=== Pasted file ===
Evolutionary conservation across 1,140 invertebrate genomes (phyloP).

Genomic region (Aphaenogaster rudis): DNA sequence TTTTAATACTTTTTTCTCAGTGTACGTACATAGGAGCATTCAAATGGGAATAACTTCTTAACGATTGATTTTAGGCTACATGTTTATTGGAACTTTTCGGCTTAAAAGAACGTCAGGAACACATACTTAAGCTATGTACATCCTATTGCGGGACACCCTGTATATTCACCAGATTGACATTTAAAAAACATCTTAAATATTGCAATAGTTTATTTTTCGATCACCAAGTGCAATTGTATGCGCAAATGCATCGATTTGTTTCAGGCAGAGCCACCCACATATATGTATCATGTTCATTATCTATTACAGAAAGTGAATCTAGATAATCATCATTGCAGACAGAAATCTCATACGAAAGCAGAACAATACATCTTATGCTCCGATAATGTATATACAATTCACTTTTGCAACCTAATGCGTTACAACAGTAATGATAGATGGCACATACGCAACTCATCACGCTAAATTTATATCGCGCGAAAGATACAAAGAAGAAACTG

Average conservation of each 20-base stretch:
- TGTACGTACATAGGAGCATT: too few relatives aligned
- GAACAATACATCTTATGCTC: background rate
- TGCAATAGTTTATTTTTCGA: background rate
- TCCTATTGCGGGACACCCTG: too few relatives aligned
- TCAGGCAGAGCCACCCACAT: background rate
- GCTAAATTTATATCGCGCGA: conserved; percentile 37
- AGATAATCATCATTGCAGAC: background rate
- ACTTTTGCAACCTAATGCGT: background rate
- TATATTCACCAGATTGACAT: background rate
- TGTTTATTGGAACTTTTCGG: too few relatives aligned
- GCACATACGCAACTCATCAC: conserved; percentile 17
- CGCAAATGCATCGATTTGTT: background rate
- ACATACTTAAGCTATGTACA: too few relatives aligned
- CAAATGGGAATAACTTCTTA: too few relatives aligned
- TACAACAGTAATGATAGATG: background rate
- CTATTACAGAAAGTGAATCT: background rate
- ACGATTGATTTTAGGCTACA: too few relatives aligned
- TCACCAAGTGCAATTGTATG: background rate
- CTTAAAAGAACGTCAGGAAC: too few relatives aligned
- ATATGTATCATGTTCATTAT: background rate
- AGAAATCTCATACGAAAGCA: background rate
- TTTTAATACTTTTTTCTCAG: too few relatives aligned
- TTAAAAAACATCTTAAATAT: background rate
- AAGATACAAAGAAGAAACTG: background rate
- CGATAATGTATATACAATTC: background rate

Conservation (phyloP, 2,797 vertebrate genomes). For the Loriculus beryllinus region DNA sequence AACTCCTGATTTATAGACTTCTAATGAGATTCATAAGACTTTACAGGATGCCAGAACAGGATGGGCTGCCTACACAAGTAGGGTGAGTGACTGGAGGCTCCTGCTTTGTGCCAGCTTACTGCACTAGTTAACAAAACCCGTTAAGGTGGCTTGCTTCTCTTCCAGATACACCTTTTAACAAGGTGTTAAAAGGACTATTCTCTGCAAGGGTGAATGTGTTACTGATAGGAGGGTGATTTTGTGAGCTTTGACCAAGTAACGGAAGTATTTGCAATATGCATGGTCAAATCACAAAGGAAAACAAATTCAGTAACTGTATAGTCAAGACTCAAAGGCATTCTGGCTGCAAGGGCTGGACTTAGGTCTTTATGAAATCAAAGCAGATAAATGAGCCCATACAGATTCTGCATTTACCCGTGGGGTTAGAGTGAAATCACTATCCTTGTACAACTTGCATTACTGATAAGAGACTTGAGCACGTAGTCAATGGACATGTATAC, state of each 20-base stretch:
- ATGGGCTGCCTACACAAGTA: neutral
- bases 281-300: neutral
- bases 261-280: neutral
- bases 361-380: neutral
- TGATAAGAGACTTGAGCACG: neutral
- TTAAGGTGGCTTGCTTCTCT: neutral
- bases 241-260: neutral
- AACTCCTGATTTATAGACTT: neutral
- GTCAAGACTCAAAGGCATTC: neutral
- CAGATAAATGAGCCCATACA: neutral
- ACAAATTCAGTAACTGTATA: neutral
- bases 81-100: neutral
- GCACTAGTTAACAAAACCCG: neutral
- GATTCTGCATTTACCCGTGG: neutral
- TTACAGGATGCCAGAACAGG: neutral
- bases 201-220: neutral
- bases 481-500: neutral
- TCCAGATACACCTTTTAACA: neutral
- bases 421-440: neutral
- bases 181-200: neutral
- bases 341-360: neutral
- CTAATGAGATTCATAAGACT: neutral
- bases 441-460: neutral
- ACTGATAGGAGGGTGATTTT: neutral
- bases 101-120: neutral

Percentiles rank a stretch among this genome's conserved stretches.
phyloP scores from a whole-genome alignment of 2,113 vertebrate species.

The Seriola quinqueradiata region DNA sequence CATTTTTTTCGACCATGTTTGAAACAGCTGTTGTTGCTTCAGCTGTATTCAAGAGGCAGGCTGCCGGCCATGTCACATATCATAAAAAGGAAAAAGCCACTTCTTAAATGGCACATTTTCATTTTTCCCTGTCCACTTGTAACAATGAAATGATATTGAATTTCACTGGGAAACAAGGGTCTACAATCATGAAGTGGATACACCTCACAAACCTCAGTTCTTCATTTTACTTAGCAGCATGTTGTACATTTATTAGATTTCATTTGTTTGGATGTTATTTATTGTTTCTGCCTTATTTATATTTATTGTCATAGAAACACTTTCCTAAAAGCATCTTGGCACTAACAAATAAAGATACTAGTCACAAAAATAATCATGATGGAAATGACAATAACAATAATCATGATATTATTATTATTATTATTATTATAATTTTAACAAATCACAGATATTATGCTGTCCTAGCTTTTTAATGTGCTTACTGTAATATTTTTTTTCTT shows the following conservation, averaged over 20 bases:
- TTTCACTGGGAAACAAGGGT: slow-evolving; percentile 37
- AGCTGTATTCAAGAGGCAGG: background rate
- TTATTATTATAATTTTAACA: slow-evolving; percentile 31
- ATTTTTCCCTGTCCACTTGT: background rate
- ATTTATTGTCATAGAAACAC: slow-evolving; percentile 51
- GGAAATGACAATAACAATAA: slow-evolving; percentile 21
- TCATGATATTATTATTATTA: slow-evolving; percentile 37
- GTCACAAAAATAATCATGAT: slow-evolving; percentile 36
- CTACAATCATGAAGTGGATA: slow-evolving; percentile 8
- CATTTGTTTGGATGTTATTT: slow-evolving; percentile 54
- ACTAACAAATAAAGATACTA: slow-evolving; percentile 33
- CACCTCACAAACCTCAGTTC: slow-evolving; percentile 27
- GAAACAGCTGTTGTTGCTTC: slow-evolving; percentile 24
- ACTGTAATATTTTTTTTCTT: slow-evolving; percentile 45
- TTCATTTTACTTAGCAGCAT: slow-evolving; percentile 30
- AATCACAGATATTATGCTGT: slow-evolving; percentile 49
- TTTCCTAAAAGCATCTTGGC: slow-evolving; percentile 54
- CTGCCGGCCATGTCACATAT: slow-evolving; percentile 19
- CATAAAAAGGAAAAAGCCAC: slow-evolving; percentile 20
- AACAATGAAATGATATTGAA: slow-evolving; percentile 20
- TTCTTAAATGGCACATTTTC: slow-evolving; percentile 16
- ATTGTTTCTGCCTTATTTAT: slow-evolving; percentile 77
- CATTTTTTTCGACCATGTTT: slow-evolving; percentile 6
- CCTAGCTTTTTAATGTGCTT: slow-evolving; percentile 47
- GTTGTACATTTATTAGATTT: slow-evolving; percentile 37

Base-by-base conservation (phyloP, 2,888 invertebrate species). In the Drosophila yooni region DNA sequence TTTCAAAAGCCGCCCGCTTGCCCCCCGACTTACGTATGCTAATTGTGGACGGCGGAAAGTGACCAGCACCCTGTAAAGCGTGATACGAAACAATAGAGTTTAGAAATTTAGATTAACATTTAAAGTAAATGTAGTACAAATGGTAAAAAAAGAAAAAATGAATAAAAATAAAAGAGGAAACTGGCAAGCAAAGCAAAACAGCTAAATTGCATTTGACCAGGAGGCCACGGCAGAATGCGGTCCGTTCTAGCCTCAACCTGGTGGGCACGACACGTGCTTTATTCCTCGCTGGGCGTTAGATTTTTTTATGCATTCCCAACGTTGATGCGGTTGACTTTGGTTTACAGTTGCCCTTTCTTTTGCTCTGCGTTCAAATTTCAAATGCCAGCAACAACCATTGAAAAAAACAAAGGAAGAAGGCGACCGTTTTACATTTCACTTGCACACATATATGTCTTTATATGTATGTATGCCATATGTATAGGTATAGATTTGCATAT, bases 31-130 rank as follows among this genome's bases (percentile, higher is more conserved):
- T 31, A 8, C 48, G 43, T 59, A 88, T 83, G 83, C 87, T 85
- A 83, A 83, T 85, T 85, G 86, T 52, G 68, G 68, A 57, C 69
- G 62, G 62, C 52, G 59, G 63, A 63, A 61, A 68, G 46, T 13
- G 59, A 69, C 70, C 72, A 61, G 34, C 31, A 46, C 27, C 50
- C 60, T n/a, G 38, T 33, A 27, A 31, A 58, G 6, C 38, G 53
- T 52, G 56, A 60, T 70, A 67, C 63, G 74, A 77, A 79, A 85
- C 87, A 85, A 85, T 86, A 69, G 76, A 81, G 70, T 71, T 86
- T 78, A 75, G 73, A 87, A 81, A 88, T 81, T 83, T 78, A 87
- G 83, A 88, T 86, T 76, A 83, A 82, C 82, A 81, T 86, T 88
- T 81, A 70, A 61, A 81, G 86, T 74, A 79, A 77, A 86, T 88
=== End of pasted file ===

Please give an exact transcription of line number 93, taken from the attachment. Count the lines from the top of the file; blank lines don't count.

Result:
- T 81, A 70, A 61, A 81, G 86, T 74, A 79, A 77, A 86, T 88